The number of times the gunfight at the O.K. Corral has been depicted in various forms of media is certainly not a small one. The fight may be the best known showdown in the Old West, and, like so much of history, has entirely different meanings depending on who you are and how you see the world. Hitting store shelves on Blu-ray this week is one of the more recent filmic depictions of the battle, the 1993 film, Tombstone.
Directed by George P. Cosmatos (after screenwriter Kevin Jarre was removed from the director's chair), Tombstone features a large ensemble cast led by Kurt Russell as Wyatt Earp and Val Kilmer as Doc Holliday. The other two Earp brothers, Virgil and Morgan, are played by Sam Elliott and Bill Paxton respectively, while the Cowboys (the bad guys) are led by Powers Boothe's Curly Bill Brocious and Michael Biehn's Johnny Ringo. The impressive cast doesn't end there as Dana Delany, Thomas Haden Church, Charlton Heston, Jason Priestly, Jon Tenney, Stephen Lang, Billy Bob Thornton, Harry Carey Jr., Billy Zane, John Corbett, and Terry O'Quinn amongst others make appearances.
As the everyone involved with the film are very helpful to tell the viewer in the included behind-the-scenes featurette, one of the more impressive things about Tombstone is that while other tales of the gunfight at the O.K. Corral have the famed battle as the climax of the third act, it appears far earlier than that in this movie. It is, unquestionably, an important part, but the movie itself is much more about offering (what it considers) a realistic look at the Old West and the way life was then than it is the tale of the gunfight.
The film – which is the story of the Earps' time in Tombstone, Arizona and their battle with the evil gang known as the Cowboys – is unquestionably action oriented, but Cosmatos (or Russell, depending on which history of the making of the film you believe) manages to show great character depth and concoct a story that would work almost as well with all the action off-screen instead of on.
The Wyatt Earp we are presented with in the film isn't the out-and-out good guy that has been put onscreen in earlier endeavors. Instead, what we are given is a man who is conflicted, who is married to one woman but in love with another, who doesn't want evil to befall Tombstone but feels he's done his service, a man not above forcing one man out of a gambling business so that he can force his own way in. It is a great depiction of a well-known historical figure, and Russell carries it off perfectly.
At least as good in the film is Kilmer as Doc Holliday. Kilmer plays the tuberculosis stricken southern gentleman as a man on the edge, one who lives every day as though he has nothing to lose. While he certainly has a tendency towards the nefarious, his friendship with Earp is, perhaps, the strongest pull he exhibits in the film. Throughout the film, Holliday may look like a man on death's door, a notion only enhanced through is slow movement and speech, but his appearance belies his incredible talent with firearms. Kilmer's Holliday is a dangerous man, and great to watch on screen.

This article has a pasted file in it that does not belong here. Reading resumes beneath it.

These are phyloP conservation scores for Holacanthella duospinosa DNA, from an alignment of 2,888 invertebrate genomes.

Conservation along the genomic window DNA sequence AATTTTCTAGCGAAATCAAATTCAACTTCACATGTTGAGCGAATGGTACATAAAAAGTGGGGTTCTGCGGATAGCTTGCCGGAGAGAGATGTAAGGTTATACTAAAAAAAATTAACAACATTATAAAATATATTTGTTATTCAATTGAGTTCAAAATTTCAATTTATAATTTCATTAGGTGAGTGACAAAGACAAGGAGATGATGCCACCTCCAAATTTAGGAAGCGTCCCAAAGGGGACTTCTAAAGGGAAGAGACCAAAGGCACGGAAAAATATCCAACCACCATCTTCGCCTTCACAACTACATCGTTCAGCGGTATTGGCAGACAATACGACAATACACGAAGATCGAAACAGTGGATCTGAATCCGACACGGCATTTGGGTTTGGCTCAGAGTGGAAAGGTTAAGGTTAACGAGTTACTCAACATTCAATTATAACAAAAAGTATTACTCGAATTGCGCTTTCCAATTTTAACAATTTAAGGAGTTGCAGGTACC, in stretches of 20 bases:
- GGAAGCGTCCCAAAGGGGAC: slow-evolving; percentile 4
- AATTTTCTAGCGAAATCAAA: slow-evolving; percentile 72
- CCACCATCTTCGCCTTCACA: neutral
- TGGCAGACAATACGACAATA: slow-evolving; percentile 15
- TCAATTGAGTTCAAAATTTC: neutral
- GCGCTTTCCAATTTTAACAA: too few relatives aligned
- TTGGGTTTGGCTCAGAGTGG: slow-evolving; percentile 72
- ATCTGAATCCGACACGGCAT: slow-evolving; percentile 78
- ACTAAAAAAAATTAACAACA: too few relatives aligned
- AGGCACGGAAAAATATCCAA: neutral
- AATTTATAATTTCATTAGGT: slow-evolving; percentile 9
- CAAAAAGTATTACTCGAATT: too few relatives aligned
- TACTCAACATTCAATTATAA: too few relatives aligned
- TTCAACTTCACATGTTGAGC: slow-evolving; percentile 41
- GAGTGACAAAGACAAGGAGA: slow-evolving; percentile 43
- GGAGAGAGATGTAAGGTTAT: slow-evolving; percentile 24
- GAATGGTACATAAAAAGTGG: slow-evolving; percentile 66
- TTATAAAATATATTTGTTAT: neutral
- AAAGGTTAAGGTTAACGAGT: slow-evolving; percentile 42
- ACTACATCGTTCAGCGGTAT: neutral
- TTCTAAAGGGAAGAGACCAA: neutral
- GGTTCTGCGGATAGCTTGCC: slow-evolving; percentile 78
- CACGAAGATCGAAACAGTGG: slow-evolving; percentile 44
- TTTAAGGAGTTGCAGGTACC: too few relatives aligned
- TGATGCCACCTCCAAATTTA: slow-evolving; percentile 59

In fact, with so many great actors portraying so many interesting historical figures, the biggest disappointment in Tombstone is that it only runs for two hours and ten minutes. We are only given the roughest sketches of several characters, but that's not because they weren't thought through, it is because there was just too much to put all of it onscreen without a really long runtime, which actually may have led to an even better film.
The truly unfortunate part of how good the movie is, how much fun it is, and how realistically it seems to depict the Old West is that this particular release is certainly lackluster. The 5.1 channel DTS HD-MA soundtrack, while it makes good use of the surrounds does tend to make dialogue too low in volume relative to the effects and music (or, perhaps it is the effects and music that are too loud in relation to the sound) – listen to dialogue at a good level and the gunshots tend to sound like cannons. It is at least a clean audio track, and one can't say the same for the video. While most of the film looks good, there are several scenes in which a single shot in the scene has an inordinate amount of noise. There are several dark scenes which leave it hard to distinguish between the actors and the background, and other shots appear to have dirt or other imperfections in them. There tends to be a good level of detail in better lit scenes, but one won't be stunned by anything they see.
The supplementals that accompany the film are sparse. In addition to trailers and TV spots, there is a making-of featurette and a look at the director's original storyboards. The lack of bonus features is distressing; more bonus features than those included here have been part of previous DVD releases. Additionally, what is called the "Director's Original Storyboards" only includes the gunfight at the O.K. Corral Sequence, and the making-of featurette glosses over the history of the film's production. Throughout the entire three-part making-of piece, no mention whatsoever is made of the trouble on set and the firing of the original director. Certainly the studio wouldn't want its dirty laundry aired loudly, but to make no mention of it does call into question everything else stated in the extra.
Tombstone is a really good movie, despite any problems that may occurred on set it is a story created with love and care and features several great actors at the top of their game. It is a film which, unquestionably, deserves a better high definition treatment than it is given here.